Joanna Newsom has had that kind of gnosis for a long time, even too much so – she’s less sharp about what to leave out. Still, there are also great grasshopper artistic leaps on her 2010 album Have One on Me, including a verse that leaves me dizzy with desire – not for its singer (however deserving, vide the lascivious montage above), but with thoughts of people in my life who can reliably and relentlessly render me this way:
But it can make you feel over and old, Lord, you know it’s a shame / When I only want for you to pull over and hold me/ Till I can’t remember my own name.
And as she casts this invocation, horns and strings rise restless from every corner as if to redecorate the room for their sex-magickal rites. (RIP Peter “Sleazy” Christopherson.) May that be your benediction in the gloaming of 2010, and as 2011 rises, aroused.
by Margaux Williamson
1. The best movie I saw that I didn’t write about this year – Rocky
I had never seen any of the Rocky movies. It was recommended to me after a conversation about sports movies with my friend Lucas Rebick. I was surprised at how unfake the aesthetic was. It looked like Philedelphia in 1976.. and kind of like Toronto in 2010. I was surprised at how much I related to it. I related to Rocky and to all of the women he talks to.
“Hey Rocky” the loan shark’s driver hollers out of a car window. “Yeah?” Rocky asks. The loan shark’s driver – “You should take your girl to the zoo. I hear retarded people like the zoo.” Rocky flinches, “Fuck you, man!” Rocky shouts back, “She ain’t retarded, she’s just shy.”
2. The other best movie I saw this year and didn’t write about – My Man Godfrey
My friend Gracie has a favourite romantic comedy from every decade. My Man Godfrey is her tops for the 30′s (1936). Carole Lombard plays a rich socialite who falls in love with her butler. It was pretty interesting to see how rich people were portrayed as such silly and thoughtlessly cruel individuals (as in every situation, the beautiful, charming ones escape total condemnation). Rich people have enjoyed a much better and enduring reputation since all the communists were kicked out of Hollywood. It reminded me of how quickly things can change and how very long they can stay the same.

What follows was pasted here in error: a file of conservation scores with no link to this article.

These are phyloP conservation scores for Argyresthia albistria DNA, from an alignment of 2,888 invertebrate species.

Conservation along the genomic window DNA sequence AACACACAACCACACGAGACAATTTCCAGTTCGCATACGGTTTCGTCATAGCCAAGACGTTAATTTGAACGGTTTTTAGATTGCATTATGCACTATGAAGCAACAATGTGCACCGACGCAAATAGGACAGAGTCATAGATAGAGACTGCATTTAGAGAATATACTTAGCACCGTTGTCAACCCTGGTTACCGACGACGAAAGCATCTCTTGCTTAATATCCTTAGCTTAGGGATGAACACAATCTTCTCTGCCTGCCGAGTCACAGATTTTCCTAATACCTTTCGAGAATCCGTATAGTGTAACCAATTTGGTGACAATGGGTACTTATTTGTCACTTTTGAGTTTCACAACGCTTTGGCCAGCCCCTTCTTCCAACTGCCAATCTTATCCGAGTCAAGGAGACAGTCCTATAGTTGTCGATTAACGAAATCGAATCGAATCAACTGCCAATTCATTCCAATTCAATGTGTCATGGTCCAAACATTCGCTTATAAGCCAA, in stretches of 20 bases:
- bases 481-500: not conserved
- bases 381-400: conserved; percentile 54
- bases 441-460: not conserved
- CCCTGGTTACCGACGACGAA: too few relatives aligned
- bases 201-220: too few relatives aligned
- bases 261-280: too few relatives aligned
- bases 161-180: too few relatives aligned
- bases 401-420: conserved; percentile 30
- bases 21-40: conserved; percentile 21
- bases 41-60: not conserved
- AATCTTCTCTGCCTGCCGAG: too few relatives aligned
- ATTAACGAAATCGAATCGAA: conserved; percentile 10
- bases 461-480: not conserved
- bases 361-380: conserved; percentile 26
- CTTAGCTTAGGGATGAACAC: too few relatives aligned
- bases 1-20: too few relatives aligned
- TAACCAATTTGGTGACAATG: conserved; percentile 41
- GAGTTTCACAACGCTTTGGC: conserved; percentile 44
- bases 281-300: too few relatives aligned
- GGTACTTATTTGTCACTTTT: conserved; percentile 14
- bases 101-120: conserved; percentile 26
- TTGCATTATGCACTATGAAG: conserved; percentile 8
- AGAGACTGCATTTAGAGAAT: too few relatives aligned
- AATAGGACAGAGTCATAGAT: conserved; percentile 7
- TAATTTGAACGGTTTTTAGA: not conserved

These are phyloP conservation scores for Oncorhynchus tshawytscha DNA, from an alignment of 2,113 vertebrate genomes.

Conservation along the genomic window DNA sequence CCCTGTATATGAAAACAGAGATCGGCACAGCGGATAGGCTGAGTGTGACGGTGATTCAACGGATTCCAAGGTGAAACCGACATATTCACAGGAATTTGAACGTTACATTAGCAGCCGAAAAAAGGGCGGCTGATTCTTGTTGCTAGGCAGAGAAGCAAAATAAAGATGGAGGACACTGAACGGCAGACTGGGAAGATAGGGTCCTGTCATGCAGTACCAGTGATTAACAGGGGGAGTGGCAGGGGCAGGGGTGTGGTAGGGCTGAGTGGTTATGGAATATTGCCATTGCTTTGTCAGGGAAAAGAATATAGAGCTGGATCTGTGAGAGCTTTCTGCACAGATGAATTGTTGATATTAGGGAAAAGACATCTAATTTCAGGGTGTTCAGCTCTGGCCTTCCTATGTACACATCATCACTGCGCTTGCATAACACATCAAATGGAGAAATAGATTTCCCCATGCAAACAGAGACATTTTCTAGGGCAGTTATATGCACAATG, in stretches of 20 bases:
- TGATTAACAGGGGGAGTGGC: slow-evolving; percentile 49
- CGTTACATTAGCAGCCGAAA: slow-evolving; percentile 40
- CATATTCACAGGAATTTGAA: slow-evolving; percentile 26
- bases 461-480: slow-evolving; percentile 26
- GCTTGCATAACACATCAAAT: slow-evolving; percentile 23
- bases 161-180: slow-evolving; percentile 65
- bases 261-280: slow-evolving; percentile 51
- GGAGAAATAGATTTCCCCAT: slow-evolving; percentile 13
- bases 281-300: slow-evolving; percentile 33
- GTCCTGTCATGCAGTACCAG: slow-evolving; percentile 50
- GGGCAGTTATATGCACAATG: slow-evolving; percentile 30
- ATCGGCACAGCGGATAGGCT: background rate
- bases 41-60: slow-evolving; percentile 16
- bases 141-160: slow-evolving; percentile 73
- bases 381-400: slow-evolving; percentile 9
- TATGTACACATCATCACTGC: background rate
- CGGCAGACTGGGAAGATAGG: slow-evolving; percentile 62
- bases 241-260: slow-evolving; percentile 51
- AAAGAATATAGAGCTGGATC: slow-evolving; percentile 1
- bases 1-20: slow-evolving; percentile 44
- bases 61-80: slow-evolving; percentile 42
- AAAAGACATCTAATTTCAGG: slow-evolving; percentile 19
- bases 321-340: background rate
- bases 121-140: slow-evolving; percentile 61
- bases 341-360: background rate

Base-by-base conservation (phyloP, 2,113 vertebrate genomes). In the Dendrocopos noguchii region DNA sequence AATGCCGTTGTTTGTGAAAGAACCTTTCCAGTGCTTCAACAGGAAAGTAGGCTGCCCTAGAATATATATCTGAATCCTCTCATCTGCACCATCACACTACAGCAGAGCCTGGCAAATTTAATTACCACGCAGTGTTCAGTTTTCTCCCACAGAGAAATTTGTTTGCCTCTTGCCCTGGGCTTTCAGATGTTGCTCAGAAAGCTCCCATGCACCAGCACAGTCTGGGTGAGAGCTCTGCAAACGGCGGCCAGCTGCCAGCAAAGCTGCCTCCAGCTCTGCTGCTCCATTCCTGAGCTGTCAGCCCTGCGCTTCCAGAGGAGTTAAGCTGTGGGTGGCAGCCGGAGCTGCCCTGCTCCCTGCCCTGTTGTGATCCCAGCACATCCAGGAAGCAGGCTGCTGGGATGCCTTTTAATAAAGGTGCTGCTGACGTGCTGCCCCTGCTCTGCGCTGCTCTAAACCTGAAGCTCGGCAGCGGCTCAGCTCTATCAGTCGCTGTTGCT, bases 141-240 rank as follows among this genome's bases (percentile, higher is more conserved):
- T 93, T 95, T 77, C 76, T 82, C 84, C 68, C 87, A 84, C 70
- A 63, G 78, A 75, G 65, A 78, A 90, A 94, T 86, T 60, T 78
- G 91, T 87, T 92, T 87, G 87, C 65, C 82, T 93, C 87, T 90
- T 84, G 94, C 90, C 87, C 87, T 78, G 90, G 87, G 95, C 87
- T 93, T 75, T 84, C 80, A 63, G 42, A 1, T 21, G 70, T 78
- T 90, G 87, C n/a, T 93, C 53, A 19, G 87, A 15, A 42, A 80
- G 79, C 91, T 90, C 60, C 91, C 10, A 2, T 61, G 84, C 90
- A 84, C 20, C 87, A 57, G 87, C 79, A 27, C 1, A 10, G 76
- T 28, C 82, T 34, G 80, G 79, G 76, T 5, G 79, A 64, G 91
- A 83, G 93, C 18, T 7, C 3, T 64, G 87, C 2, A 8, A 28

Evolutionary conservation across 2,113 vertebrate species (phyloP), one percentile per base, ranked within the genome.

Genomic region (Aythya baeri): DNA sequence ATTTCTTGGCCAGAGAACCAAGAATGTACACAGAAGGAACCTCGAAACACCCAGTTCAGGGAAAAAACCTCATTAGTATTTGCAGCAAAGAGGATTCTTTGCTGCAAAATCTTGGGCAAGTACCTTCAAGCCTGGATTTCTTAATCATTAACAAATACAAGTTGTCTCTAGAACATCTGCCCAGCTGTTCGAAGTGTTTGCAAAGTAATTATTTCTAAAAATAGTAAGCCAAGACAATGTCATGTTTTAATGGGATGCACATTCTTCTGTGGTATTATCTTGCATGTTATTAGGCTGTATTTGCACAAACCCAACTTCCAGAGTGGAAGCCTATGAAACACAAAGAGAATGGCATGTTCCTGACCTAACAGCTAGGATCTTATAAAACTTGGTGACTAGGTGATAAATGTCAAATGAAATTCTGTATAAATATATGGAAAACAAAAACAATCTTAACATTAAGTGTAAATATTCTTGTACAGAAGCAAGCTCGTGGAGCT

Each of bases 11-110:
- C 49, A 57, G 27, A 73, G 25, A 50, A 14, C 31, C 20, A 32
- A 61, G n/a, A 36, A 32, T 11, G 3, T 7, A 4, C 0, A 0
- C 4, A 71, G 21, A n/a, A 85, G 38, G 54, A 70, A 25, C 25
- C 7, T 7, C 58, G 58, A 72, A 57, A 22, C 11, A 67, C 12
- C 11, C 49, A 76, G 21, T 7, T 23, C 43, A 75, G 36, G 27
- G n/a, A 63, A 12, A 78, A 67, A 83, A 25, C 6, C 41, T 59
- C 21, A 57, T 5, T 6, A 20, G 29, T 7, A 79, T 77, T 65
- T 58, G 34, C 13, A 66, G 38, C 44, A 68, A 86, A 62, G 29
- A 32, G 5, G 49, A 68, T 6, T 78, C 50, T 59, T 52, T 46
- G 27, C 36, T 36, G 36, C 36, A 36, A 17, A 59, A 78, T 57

My favourite part came when the family needed to talk about money – the matriarch of the rich family looked horrified and cried “Money is dreadful! We can’t talk about money, it upsets Carlo!” (Carlo is the artist that they support). At this point Carlo turns away, towards the fire, upset and shuddering like an angel. Luckily, the cheese sandwiches come in just as things are about to get awk-ward.
3. Thick of It
I really couldn’t get enough of this British TV show from 2005 about the inner workings of the modern British Government. Sample text (if I am remembering correctly) – “Terry, do you know why they call him the Fucker?”
“Is it .. is it.. because he’s.. a bit of a fucker?”
This new reality TV show premiered in the summer. Contestants, from across the U.S., compete in an art competition with a jury of professional critics and artists. It was just like any other reality TV show. It was strange. And people wrote about it.
Art Fag City covered it like white on rice, Lynn Crosbie had some good points for the artists and Jerry Saltz (an art critic who was a judge on the show) wrote an article for each episode after first participating in and then watching the episodes. Jerry Saltz’s articles were, hands down, the best art to come out of the show. The articles were written to an audience that included the show’s participants, viewers and art-insiders. He wrote about the art, judging the art and judging himself judging the art. It was strange and good.
Some art-insider critiques of the show sounded an awful lot like a reversal of the old art-outsider stereotype – “my kid could paint that”. The equivalent turns out to be – “my friend down the street from me, in Brooklyn, could paint that a lot better”. Sucks to be on the outside.